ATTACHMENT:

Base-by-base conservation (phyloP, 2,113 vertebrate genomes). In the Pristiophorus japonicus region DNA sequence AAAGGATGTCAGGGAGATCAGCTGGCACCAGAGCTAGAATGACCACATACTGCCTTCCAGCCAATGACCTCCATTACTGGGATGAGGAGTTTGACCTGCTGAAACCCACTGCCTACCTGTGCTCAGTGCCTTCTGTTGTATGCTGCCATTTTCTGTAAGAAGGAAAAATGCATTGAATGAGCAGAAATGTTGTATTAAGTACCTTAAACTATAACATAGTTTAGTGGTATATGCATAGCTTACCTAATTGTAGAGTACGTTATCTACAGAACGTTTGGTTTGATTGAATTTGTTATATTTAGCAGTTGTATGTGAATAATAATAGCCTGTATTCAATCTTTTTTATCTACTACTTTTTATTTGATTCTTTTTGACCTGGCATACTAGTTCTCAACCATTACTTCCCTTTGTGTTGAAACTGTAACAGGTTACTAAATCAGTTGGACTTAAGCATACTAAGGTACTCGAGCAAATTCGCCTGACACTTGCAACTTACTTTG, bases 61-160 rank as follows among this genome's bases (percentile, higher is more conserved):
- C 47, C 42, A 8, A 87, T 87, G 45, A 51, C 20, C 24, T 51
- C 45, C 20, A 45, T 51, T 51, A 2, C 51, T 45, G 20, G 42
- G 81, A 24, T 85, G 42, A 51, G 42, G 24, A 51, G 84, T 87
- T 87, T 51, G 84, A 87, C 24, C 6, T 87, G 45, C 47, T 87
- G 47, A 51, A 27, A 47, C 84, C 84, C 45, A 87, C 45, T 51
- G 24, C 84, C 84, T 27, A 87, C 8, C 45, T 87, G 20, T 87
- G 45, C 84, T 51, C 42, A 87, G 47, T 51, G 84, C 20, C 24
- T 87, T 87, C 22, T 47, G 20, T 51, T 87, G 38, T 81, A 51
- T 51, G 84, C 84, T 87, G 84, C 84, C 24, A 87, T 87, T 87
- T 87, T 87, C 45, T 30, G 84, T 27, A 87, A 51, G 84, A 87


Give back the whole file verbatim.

Base-by-base conservation (phyloP, 2,113 vertebrate genomes). In the Pristiophorus japonicus region DNA sequence AAAGGATGTCAGGGAGATCAGCTGGCACCAGAGCTAGAATGACCACATACTGCCTTCCAGCCAATGACCTCCATTACTGGGATGAGGAGTTTGACCTGCTGAAACCCACTGCCTACCTGTGCTCAGTGCCTTCTGTTGTATGCTGCCATTTTCTGTAAGAAGGAAAAATGCATTGAATGAGCAGAAATGTTGTATTAAGTACCTTAAACTATAACATAGTTTAGTGGTATATGCATAGCTTACCTAATTGTAGAGTACGTTATCTACAGAACGTTTGGTTTGATTGAATTTGTTATATTTAGCAGTTGTATGTGAATAATAATAGCCTGTATTCAATCTTTTTTATCTACTACTTTTTATTTGATTCTTTTTGACCTGGCATACTAGTTCTCAACCATTACTTCCCTTTGTGTTGAAACTGTAACAGGTTACTAAATCAGTTGGACTTAAGCATACTAAGGTACTCGAGCAAATTCGCCTGACACTTGCAACTTACTTTG, bases 61-160 rank as follows among this genome's bases (percentile, higher is more conserved):
- C 47, C 42, A 8, A 87, T 87, G 45, A 51, C 20, C 24, T 51
- C 45, C 20, A 45, T 51, T 51, A 2, C 51, T 45, G 20, G 42
- G 81, A 24, T 85, G 42, A 51, G 42, G 24, A 51, G 84, T 87
- T 87, T 51, G 84, A 87, C 24, C 6, T 87, G 45, C 47, T 87
- G 47, A 51, A 27, A 47, C 84, C 84, C 45, A 87, C 45, T 51
- G 24, C 84, C 84, T 27, A 87, C 8, C 45, T 87, G 20, T 87
- G 45, C 84, T 51, C 42, A 87, G 47, T 51, G 84, C 20, C 24
- T 87, T 87, C 22, T 47, G 20, T 51, T 87, G 38, T 81, A 51
- T 51, G 84, C 84, T 87, G 84, C 84, C 24, A 87, T 87, T 87
- T 87, T 87, C 45, T 30, G 84, T 27, A 87, A 51, G 84, A 87